Central dispatch will minimize 911 transfers, provide officer, public safety

Published 7:00 am Saturday, June 29, 2019

When residents of Pearl River County call 911 from their cellphones, they may be transferred up to three times before they reach the agency or department they intended to contact.

While land lines give dispatchers an address, and are automatically transferred to the correct agency, such as the Picayune Police Department for residents within that city, a call from a cellphone goes to the Pearl River County Sheriff’s Department no matter where the resident is located, leading to numerous transfers at times.

“That’s a bad thing when there’s that many transfers,” said District II Supervisor Malcolm Perry.

Sign up for our daily email newsletter

Get the latest news sent to your inbox

County Administrator Adrain Lumpkin said that will change when the county and city consolidate the two dispatch centers into one.

Perry said the new dispatch center will be located on the first floor of Chimney Square in Picayune in the offices where the Pearl River Valley Opportunity currently operates. That site has been chosen for its security features and access to a high-speed fiber Internet connection, he said.

Lumpkin said a new location for PRVO is being determined at press time.

Members of the Board of Supervisors and Lumpkin are considering two possible systems for that consolidation that will not only reduce the number of times a resident is transferred when calling 911, but will provide a number of other benefits. Firstly, all calls, no matter if they are for a law enforcement officer, municipal fire call or volunteer fire department call, will all go through that central dispatch center.

Also, when a call is currently given to a deputy or police officer, the dispatcher provides that call to an officer not knowing where he or she is physically located in the city or county.

Under the new system, tracking devices will allow dispatchers to see where officers are at all times, and thereby dispatch the closest officer to a potential emergency, Perry said. Lumpkin said those tracking devices can include their digital radios, Wifi hotspots and cellphones.

Paying for the initial costs of the new system will be the responsibility of the municipalities and the county, but continued maintenance will be covered with E-911 funds, paid to AT&T.

The new system will also allow the dispatchers to see where an officer is while responding to a call, whether in their car or on foot. Lumpkin said this option can make the work of law enforcement much safer, especially when officers have to leave their vehicle behind to conduct a foot chase. One of the two systems being considered updates the location of a responding officer every 22 seconds.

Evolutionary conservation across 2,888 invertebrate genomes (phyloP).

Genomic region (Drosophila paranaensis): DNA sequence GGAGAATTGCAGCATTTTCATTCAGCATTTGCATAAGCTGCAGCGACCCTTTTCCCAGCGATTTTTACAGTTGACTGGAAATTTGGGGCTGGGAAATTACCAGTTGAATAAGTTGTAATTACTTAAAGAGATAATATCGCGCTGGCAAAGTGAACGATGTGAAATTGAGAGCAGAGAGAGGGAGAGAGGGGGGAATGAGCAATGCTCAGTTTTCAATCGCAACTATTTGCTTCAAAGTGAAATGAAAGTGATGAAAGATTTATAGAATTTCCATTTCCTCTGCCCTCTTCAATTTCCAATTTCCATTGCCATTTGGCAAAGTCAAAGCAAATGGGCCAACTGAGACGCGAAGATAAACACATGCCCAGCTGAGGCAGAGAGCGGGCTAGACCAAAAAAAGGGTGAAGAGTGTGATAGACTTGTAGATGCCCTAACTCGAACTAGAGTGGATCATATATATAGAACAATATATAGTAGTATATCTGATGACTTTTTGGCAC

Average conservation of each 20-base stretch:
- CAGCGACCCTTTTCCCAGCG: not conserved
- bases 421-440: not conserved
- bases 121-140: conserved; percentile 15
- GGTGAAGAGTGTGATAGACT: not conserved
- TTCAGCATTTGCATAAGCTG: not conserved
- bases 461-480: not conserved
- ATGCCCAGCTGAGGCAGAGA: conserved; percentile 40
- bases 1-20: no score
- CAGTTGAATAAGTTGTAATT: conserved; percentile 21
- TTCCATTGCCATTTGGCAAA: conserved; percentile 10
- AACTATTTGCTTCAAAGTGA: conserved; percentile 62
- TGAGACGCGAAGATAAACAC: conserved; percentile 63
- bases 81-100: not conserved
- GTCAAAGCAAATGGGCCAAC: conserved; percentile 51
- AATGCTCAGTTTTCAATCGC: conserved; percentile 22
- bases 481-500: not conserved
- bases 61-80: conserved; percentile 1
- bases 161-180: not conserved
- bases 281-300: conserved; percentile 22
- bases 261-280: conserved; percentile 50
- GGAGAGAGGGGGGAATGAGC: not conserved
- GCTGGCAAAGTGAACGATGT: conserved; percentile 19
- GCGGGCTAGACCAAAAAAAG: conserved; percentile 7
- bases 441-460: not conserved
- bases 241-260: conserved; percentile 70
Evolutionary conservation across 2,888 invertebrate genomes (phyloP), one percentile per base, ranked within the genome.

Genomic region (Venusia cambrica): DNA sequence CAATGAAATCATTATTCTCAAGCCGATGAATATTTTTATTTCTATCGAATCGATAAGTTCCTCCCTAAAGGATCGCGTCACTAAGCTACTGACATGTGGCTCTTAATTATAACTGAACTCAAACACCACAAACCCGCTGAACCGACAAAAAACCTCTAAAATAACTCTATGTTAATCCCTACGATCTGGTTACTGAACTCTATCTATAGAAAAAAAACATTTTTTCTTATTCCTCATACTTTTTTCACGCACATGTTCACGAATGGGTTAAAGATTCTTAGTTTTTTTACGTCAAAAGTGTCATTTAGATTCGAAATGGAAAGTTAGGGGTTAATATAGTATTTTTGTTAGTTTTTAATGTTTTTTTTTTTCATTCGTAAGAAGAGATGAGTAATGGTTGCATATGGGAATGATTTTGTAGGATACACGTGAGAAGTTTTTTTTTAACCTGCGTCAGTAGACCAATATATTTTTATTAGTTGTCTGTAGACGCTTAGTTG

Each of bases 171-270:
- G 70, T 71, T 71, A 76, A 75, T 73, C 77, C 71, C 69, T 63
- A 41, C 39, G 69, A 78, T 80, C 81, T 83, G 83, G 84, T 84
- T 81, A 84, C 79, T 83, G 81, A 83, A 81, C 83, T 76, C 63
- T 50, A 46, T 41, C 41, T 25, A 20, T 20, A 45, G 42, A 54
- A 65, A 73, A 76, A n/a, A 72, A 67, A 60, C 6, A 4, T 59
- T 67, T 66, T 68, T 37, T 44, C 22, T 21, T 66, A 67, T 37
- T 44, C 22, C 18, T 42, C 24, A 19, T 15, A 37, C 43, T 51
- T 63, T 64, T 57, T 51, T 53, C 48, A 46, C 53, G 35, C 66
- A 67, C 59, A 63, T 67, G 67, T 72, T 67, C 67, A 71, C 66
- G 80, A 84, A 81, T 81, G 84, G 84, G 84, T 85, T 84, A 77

“What we’re trying to do is get into the 21st century of law enforcement,” Lumpkin said.

Records and jail booking will also be integrated into the new system, Lumpkin said, making access to warrant and other information easier for the law enforcement personnel. Currently, if an officer checking for warrants calls into dispatch, the dispatcher with the corresponding department will only have immediate access to warrants with their own department. To check for warrants with another agency, the dispatcher has to call that office separately, Sheriff David Allison said.

Even though this will entail the combination of what are currently two dispatch centers, Lumpkin said that the current shortage of dispatchers will mean the consolidation will more than likely not lead to a reduction of staff. However, when the dispatchers with the city of Picayune make the transition, they will become county employees, Lumpkin said.

A backup system consisting of two consoles will be installed at the Pearl River County Emergency Operations Center in Poplarville in case the central dispatch system becomes inoperable for some reason. Lumpkin said that system could also be put in use during a major hurricane or other emergency so the two centers could operate in unison. Alternately, the dispatch systems being considered could be run off of one laptop that has Internet access in an extreme emergency.

“I think it will be a better system for the community as a whole,” Lumpkin said.

The Board of Supervisors has requested pricing for the two systems so it can be considered prior to the upcoming budget hearings. Lumpkin said that once a system is decided upon, it could be three to four months before it is in place and operational.

Allison and Picayune Police Assistant Chief Dustin Moeller both see the consolidation of the dispatch services as a positive not only for their departments, but for the community as a whole.

“We’re excited about the positive changes as far as public safety,” Moeller said.